One of the qualities that I enjoy about Slovakia is how many traditions are still observed in rural areas, whether it be folk singing and dancing, draft horse competitions, or lighting cemeteries up with candles.
Some of these traditions are cultural and remeniscent of the past; others are born from survival. In December, my husband’s parents had zabíjačka (za bee yach ka), killing the family pig.
In the not so distant past, everybody in the village had a pig. It was necessary for survival. Now its less common though still practiced, particuarly by older people.
I grew up on a farm in Canada, but the style of slaughter is very different. In my experience, a number of animals were slaughtered at once but not much was done with it. The meat would be cut up (after hanging if beef) and stored in the freezer. I remember making sausages once at my grandparents and the smoke house in use, but it certainly wasn’t the same day as butchering.
In Slovakia, one, max two, pigs are killed and a variety of goods are made that same day. Many of the recipes use up the organs, so that you can’t even tell when you eat it. Everything is used, besides the toenails, contents of the intestines, and ear drums. Over the next couple of weeks, I’ll share those recipes here at Almost Bananas. Today, it’s about the set up of how they do it, which I think is fascinating.
The night before, out come two barrels adapted to fit a cauldron. The 50l (13 US gallons) cauldron pots, for lack of a better word, sit inside the barrel, set on the rim. Underneath, a grate has been placed in and a door made to make a fire on top of the grate. The fire then heats the contents of the cauldron. It’s a practical and portable solution for cooking a large amount outside. We use these for making gulash for large groups, or even for selling sauerkraut soup at events like the draft horse competition.
Also prepared the night before is a great amount of peeled onion and garlic. I think we used 5 kg (11 lbs) of onion and 1 kg (2 lbs) of garlic. They used to also go through the rice, to make sure it had no pebbles in it, but my mother in law says that the rice is cleaner now. A myriad of pots and pans are washed and set out.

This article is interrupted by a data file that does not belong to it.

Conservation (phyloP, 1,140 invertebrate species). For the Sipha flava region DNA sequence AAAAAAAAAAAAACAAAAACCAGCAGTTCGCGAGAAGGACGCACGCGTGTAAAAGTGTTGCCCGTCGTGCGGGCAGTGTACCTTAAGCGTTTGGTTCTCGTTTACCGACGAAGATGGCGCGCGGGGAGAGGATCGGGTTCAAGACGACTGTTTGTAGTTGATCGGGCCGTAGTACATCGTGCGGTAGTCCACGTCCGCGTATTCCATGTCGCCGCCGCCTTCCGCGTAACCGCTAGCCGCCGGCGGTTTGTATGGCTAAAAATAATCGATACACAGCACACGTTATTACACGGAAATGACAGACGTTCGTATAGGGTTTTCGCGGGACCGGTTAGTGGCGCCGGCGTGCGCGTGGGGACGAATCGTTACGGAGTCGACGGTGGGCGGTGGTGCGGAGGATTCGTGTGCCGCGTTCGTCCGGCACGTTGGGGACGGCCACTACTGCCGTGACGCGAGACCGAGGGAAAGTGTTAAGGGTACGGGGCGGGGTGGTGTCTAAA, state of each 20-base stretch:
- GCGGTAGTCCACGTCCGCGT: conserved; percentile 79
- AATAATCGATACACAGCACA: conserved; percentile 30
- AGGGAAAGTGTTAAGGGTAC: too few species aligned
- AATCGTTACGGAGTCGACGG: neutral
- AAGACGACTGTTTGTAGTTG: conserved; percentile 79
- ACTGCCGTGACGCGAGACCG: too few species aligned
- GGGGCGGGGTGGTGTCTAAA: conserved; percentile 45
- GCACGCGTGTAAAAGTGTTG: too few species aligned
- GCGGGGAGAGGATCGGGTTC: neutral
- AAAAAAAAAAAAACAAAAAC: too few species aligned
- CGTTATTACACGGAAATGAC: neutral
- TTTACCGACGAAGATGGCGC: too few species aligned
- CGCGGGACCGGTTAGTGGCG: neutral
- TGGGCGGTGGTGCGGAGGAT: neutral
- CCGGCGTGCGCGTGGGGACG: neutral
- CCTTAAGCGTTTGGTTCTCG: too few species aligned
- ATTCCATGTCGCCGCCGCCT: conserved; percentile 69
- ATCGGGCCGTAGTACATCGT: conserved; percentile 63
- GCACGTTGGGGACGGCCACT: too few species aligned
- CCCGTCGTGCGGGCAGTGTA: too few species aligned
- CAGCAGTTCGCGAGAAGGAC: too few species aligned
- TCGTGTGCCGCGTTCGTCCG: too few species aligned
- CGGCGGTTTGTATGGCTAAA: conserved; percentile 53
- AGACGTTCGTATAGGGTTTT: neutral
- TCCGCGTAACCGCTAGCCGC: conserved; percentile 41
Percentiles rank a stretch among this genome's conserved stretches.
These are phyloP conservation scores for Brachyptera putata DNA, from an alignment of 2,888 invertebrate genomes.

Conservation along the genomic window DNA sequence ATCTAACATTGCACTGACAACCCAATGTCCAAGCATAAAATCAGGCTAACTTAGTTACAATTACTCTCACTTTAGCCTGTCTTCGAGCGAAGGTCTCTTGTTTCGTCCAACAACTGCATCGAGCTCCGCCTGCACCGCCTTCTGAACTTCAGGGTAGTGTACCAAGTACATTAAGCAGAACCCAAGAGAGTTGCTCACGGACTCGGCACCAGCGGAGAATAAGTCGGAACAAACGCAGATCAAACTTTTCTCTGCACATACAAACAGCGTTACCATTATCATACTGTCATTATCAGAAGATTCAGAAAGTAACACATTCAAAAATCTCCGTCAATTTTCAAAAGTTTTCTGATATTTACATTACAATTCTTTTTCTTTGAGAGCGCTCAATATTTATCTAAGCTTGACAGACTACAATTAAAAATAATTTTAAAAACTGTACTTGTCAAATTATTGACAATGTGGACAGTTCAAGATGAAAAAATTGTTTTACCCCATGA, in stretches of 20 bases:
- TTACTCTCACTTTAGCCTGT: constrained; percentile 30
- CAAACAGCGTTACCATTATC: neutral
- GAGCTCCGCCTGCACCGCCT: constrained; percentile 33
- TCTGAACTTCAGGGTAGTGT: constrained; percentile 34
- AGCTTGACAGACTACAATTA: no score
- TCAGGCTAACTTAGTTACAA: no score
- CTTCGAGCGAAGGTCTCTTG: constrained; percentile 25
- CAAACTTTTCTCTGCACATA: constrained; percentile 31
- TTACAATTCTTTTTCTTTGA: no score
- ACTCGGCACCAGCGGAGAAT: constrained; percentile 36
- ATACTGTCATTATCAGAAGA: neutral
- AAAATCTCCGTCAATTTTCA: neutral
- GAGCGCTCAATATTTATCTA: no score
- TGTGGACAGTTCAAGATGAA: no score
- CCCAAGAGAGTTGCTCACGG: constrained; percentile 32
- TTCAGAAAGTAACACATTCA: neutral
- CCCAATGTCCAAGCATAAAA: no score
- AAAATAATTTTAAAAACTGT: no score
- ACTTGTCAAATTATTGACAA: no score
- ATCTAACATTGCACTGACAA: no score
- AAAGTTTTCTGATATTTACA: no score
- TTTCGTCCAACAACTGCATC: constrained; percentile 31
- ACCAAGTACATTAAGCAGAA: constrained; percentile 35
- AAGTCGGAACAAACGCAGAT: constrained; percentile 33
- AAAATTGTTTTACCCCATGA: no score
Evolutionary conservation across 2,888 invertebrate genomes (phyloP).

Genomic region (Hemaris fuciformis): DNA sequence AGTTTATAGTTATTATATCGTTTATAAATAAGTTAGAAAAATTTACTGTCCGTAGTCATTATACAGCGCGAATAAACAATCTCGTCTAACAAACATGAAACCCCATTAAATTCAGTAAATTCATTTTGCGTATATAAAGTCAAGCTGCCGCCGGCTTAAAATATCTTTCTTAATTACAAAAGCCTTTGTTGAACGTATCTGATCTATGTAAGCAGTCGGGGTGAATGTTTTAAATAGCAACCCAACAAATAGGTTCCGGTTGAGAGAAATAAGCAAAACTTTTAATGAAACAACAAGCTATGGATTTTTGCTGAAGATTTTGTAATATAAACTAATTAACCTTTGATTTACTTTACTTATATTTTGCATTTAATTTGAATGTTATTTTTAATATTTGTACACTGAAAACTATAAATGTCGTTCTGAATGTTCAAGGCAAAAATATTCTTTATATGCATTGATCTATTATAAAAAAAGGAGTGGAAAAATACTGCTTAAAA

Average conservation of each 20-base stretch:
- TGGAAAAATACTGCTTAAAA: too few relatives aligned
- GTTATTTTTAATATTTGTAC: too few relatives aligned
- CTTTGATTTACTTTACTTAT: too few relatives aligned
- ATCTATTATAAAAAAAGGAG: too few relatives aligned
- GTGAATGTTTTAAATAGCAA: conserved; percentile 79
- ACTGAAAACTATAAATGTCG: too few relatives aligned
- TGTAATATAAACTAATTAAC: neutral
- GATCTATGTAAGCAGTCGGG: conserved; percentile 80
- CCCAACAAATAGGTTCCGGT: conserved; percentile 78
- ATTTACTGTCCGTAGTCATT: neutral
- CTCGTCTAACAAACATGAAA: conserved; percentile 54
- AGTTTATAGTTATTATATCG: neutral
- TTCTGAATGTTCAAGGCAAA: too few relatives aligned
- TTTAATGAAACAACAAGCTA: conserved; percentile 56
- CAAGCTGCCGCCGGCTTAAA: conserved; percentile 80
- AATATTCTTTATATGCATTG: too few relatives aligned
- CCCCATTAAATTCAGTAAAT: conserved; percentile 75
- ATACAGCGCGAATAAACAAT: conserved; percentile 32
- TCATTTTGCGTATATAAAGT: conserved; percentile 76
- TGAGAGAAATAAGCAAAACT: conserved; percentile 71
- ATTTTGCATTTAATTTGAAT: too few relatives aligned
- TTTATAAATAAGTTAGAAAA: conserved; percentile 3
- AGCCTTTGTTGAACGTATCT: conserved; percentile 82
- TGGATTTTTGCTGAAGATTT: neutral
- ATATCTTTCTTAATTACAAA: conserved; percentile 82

Early in the morning, my father in law gets up early, fills the cauldrons with water, and makes a fire in each barrel. It takes about an hour to an hour and a half to heat the water to steaming.
Some families do zabíjačka themselves but my inlaws have a butcher come. He is 78 and still full of vim and vigor. He uses an electric shock to down the pig, then the main artery in the neck is cut and they gather the blood that comes out in a pail. You must stir the blood (with your arm) as it cools so it doesn’t coagulate. It will be used later on.
The hot steaming water in one of the cauldrons is used in a metal watering can to pour over the pig, it’s scrubbed with bell-like triangles, and washed again. Toenails pulled off. This repeats until the pig is clean on all sides, and then it’s hung up.. Time for a drink.
The pig is sawn down the centre of the spine so that we can get the spinal cord and brains, which are used for lunch in mozgy. As the butcher cuts the animal, the meat is carried to tables to rest, while the organs, head, various bits and bones are put into the cauldrons of water. The butcher puts bones into one and organs into another, although he said it’s not necessary.
Meanwhile, in the basement is a wood stove, where my mother in law is chopping and caramalizing onions. “How much do you cut?” I ask. “Oh,” she says, “until it’s enough.” This is indicative of the amounts given when I ask for recipes throughout the day. We figure she cooks 3 kg in the first pot.
The butcher cuts apart the meat into chunks, his knife deftly finding the right space between muscles or the secret spot in a joint. A massive cleaver hacks bone. Fat is cut for lard, even the fat around the intestines is stripped and used.
The stock from the cauldrons is used to cook rice, gel the tlačenka, and make the black pudding. As it gets used up, the stock is put in a separate large pot so that the cauldrons can be used to render lard and make the black pudding.
Other things that will be made today:
- mozgy: ground meat mixed with eggs and brains that is always lunch.
- jaternice: sausages made of rice and organs that you simply pop into the oven to eat for a quick meal. You would never tell there are organs in there.
- tlačenka: head cheese, which is bits of meat, herbs, and garlic held together with gelatin (remember filling those cauldrons with bones?)
- lard and cracklings (and I’ll show you what you can make with the cracklings).
- podbradnik: literally meaning under the chin, it’s basically fat smeared in garlic and paprika.
- black pudding: barley is cooked with broth and blood to a pudding consistency.
- klobasa: Slovak style smoked sausages.
- liver pate (here’s a beef liver pate recipe, inspired by the butcher)
- baked meat, which is supper, although at this point I usually just want a salad
It’s a long day. Black pudding must be stirred for three hours and it is dark before we finish. But the person with stir duty can chat with the person on stir duty for the lard. Dishes are washed and washed and washed again. The meat sits over through the cool of the winter night to be packaged, labeled, and frozen the next day.
Subscribe in the sidebar to find out when more recipes for the products listed above are posted!
More photos on my Flickr account.
Shared at Simple Life Sunday, Clever Chicks, The Art of Homemaking, Maple Hill 101, Wildcrafting Wednesday, Homestead Blog Hop, Simple Lives Thursday, HomeAcre Hop, Front Porch Friday, Farm Hop, Old Fashioned Friday, Simply Natural Saturdays